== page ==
Highland Cows to make the climb a little easier. Unfortunately, that was not the only one. Rises and falls littered the road as we went along. Already growing weary, I dismayed when the land cleared enough to see the consistent upward rise of the road ahead. A large stretch going up with several saw backs to compensate for the rise. We sat and rested, as well as tried to psych ourselves up for the climb. Luckily, it wasn’t as bad as I had feared. A nice incline, I could keep a steady pace all the way up.
At the top was the boarder between Scotland and England. However, my pride of climbing
without stopping was soon to be squelched. The hills in Northumberland were much steeper and I couldn’t make it up all the way without stopping. Struggling up a hill, the finally cresting just in time to see another rise. Upon cresting that - another rise with no falls in between! I found myself searching the landscape around to see where on earth another rise could possibly be coming from as there were no more hills evident! In Scotland, roads seemed to follow the valleys between the hills. Here, the builders must have needed to see where they were going and went up OVER the hills! Brian’s Uncle Reg say that this builds ‘strength of character’. Well, if building strength of character is the ability to build longer and longer strings of obscenities, the I have a lot! :D Hell for cyclists is a place where the hills never end…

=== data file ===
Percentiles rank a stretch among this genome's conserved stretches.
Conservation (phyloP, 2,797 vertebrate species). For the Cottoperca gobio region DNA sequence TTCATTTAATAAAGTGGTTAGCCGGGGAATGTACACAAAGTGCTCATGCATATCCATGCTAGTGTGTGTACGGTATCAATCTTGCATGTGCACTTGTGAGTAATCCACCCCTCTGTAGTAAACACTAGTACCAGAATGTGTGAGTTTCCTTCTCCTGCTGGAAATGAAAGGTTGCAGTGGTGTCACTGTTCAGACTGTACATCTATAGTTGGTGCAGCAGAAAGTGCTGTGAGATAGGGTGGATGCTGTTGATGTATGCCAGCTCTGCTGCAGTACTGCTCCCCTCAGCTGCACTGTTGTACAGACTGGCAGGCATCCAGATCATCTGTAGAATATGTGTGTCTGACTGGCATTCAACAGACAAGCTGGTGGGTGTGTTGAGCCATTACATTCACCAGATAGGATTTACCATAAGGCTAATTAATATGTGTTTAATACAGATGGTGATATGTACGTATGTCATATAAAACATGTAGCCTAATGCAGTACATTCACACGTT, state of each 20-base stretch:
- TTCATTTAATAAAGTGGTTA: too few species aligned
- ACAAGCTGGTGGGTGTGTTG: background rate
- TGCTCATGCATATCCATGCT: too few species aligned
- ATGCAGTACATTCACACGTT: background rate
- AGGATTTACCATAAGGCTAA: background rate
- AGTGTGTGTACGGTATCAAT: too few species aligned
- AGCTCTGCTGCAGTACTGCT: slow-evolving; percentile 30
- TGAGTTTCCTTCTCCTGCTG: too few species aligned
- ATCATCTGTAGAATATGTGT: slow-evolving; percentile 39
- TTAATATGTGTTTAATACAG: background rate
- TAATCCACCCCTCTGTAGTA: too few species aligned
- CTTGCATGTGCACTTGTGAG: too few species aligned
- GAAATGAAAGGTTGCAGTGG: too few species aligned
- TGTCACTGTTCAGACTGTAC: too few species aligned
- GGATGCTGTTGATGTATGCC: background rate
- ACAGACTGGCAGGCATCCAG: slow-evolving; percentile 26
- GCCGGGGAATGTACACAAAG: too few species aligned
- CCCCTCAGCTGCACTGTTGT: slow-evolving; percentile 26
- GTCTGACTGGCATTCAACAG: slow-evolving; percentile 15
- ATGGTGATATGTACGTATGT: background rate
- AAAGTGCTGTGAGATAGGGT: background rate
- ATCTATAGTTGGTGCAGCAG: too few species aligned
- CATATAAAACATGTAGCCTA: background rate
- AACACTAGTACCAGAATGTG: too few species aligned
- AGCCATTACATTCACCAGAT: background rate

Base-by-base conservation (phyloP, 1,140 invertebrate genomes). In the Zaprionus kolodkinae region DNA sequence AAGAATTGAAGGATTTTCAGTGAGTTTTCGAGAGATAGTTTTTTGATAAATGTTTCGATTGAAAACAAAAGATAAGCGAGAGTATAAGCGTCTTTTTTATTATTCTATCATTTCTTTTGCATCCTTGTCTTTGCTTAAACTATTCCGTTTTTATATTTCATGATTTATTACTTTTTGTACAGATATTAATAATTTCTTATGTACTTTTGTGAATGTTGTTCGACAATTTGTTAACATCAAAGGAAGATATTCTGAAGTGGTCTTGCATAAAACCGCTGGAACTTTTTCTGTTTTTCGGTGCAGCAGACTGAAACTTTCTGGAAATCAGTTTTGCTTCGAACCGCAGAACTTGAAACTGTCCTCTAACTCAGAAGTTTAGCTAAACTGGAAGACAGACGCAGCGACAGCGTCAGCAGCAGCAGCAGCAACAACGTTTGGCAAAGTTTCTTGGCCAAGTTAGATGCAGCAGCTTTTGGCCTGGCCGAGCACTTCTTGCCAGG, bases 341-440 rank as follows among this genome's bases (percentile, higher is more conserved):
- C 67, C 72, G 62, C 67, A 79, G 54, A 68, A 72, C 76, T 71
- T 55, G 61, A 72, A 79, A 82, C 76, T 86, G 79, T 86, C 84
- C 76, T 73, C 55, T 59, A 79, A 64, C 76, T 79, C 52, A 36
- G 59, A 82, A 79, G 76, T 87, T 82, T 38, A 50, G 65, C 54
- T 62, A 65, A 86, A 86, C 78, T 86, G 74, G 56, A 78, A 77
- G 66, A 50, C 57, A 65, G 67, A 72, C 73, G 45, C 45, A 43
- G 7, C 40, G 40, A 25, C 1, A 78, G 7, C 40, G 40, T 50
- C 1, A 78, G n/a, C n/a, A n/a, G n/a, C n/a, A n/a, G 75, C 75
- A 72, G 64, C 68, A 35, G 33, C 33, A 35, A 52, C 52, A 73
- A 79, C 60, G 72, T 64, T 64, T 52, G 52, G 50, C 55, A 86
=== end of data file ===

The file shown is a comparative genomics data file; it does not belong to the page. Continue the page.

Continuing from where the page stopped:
Finally, we coasted down into Bellingham. I was hoping to press on to the area around
Hadrian’s Wall, but we were both feeling pretty tired. Not a lot on km, as the climbs tired us out. So we’ve camped here in a fun little farm where ‘Free Range’ chickens intersect our campsite while stealing cookie crumbs and sips of cider!
Started out the day with a great big hill to get out of the campground. Good thing there were